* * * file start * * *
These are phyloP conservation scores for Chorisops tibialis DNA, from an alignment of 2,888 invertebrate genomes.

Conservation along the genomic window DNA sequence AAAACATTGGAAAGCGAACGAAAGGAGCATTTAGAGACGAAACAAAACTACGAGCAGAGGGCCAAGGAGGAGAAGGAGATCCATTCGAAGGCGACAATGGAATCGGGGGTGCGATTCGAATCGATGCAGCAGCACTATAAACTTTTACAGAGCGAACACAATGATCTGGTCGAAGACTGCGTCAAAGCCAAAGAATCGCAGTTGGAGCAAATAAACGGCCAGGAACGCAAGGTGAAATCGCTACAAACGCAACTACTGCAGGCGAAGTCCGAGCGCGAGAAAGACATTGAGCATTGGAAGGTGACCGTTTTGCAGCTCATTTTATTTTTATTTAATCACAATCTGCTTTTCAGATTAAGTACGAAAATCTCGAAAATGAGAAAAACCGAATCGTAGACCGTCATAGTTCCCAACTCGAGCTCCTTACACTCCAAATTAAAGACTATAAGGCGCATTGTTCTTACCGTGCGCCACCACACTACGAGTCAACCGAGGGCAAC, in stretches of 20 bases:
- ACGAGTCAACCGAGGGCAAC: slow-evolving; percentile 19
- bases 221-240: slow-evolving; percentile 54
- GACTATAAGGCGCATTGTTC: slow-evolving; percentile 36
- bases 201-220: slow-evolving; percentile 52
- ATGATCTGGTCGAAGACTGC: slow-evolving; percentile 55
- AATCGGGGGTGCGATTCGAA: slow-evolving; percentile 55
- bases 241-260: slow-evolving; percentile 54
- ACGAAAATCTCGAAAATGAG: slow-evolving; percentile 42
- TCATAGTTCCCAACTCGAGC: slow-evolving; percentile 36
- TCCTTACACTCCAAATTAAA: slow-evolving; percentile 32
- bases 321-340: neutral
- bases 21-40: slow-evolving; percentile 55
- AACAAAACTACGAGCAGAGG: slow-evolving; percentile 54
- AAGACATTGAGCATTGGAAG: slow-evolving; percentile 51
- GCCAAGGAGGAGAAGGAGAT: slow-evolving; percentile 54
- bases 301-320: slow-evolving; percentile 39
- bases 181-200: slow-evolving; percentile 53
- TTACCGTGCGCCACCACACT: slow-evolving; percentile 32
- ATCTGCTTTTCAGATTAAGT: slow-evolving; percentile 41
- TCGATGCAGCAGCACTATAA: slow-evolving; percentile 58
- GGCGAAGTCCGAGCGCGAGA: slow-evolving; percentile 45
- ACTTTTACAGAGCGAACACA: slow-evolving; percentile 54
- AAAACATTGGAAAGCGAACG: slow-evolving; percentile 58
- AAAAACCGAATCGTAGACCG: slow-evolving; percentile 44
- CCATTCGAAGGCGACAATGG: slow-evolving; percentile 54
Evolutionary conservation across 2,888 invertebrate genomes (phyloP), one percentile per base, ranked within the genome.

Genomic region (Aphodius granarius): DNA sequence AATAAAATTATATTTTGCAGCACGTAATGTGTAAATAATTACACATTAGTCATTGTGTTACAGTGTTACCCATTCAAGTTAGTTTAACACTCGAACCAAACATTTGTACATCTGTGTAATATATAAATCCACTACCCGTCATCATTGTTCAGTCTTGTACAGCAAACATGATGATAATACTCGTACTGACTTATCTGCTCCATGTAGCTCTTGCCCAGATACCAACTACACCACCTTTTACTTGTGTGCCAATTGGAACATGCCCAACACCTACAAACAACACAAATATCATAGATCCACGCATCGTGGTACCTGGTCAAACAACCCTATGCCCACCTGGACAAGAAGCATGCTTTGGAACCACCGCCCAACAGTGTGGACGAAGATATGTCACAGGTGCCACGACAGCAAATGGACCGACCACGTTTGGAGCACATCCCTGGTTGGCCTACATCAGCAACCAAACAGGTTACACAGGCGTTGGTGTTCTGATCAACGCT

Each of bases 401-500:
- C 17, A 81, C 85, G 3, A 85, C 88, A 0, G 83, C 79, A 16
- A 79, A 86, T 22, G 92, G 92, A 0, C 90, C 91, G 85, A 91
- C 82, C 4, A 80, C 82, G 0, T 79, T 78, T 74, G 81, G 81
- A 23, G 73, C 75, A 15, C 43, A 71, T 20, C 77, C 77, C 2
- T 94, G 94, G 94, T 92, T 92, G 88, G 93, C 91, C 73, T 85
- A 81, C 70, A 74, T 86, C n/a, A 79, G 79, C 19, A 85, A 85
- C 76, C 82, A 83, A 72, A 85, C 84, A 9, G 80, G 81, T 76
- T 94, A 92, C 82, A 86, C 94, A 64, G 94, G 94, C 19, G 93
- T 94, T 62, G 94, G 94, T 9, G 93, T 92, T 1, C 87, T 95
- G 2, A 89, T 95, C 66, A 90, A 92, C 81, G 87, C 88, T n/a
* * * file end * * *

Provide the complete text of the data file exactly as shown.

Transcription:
These are phyloP conservation scores for Chorisops tibialis DNA, from an alignment of 2,888 invertebrate genomes.

Conservation along the genomic window DNA sequence AAAACATTGGAAAGCGAACGAAAGGAGCATTTAGAGACGAAACAAAACTACGAGCAGAGGGCCAAGGAGGAGAAGGAGATCCATTCGAAGGCGACAATGGAATCGGGGGTGCGATTCGAATCGATGCAGCAGCACTATAAACTTTTACAGAGCGAACACAATGATCTGGTCGAAGACTGCGTCAAAGCCAAAGAATCGCAGTTGGAGCAAATAAACGGCCAGGAACGCAAGGTGAAATCGCTACAAACGCAACTACTGCAGGCGAAGTCCGAGCGCGAGAAAGACATTGAGCATTGGAAGGTGACCGTTTTGCAGCTCATTTTATTTTTATTTAATCACAATCTGCTTTTCAGATTAAGTACGAAAATCTCGAAAATGAGAAAAACCGAATCGTAGACCGTCATAGTTCCCAACTCGAGCTCCTTACACTCCAAATTAAAGACTATAAGGCGCATTGTTCTTACCGTGCGCCACCACACTACGAGTCAACCGAGGGCAAC, in stretches of 20 bases:
- ACGAGTCAACCGAGGGCAAC: slow-evolving; percentile 19
- bases 221-240: slow-evolving; percentile 54
- GACTATAAGGCGCATTGTTC: slow-evolving; percentile 36
- bases 201-220: slow-evolving; percentile 52
- ATGATCTGGTCGAAGACTGC: slow-evolving; percentile 55
- AATCGGGGGTGCGATTCGAA: slow-evolving; percentile 55
- bases 241-260: slow-evolving; percentile 54
- ACGAAAATCTCGAAAATGAG: slow-evolving; percentile 42
- TCATAGTTCCCAACTCGAGC: slow-evolving; percentile 36
- TCCTTACACTCCAAATTAAA: slow-evolving; percentile 32
- bases 321-340: neutral
- bases 21-40: slow-evolving; percentile 55
- AACAAAACTACGAGCAGAGG: slow-evolving; percentile 54
- AAGACATTGAGCATTGGAAG: slow-evolving; percentile 51
- GCCAAGGAGGAGAAGGAGAT: slow-evolving; percentile 54
- bases 301-320: slow-evolving; percentile 39
- bases 181-200: slow-evolving; percentile 53
- TTACCGTGCGCCACCACACT: slow-evolving; percentile 32
- ATCTGCTTTTCAGATTAAGT: slow-evolving; percentile 41
- TCGATGCAGCAGCACTATAA: slow-evolving; percentile 58
- GGCGAAGTCCGAGCGCGAGA: slow-evolving; percentile 45
- ACTTTTACAGAGCGAACACA: slow-evolving; percentile 54
- AAAACATTGGAAAGCGAACG: slow-evolving; percentile 58
- AAAAACCGAATCGTAGACCG: slow-evolving; percentile 44
- CCATTCGAAGGCGACAATGG: slow-evolving; percentile 54
Evolutionary conservation across 2,888 invertebrate genomes (phyloP), one percentile per base, ranked within the genome.

Genomic region (Aphodius granarius): DNA sequence AATAAAATTATATTTTGCAGCACGTAATGTGTAAATAATTACACATTAGTCATTGTGTTACAGTGTTACCCATTCAAGTTAGTTTAACACTCGAACCAAACATTTGTACATCTGTGTAATATATAAATCCACTACCCGTCATCATTGTTCAGTCTTGTACAGCAAACATGATGATAATACTCGTACTGACTTATCTGCTCCATGTAGCTCTTGCCCAGATACCAACTACACCACCTTTTACTTGTGTGCCAATTGGAACATGCCCAACACCTACAAACAACACAAATATCATAGATCCACGCATCGTGGTACCTGGTCAAACAACCCTATGCCCACCTGGACAAGAAGCATGCTTTGGAACCACCGCCCAACAGTGTGGACGAAGATATGTCACAGGTGCCACGACAGCAAATGGACCGACCACGTTTGGAGCACATCCCTGGTTGGCCTACATCAGCAACCAAACAGGTTACACAGGCGTTGGTGTTCTGATCAACGCT

Each of bases 401-500:
- C 17, A 81, C 85, G 3, A 85, C 88, A 0, G 83, C 79, A 16
- A 79, A 86, T 22, G 92, G 92, A 0, C 90, C 91, G 85, A 91
- C 82, C 4, A 80, C 82, G 0, T 79, T 78, T 74, G 81, G 81
- A 23, G 73, C 75, A 15, C 43, A 71, T 20, C 77, C 77, C 2
- T 94, G 94, G 94, T 92, T 92, G 88, G 93, C 91, C 73, T 85
- A 81, C 70, A 74, T 86, C n/a, A 79, G 79, C 19, A 85, A 85
- C 76, C 82, A 83, A 72, A 85, C 84, A 9, G 80, G 81, T 76
- T 94, A 92, C 82, A 86, C 94, A 64, G 94, G 94, C 19, G 93
- T 94, T 62, G 94, G 94, T 9, G 93, T 92, T 1, C 87, T 95
- G 2, A 89, T 95, C 66, A 90, A 92, C 81, G 87, C 88, T n/a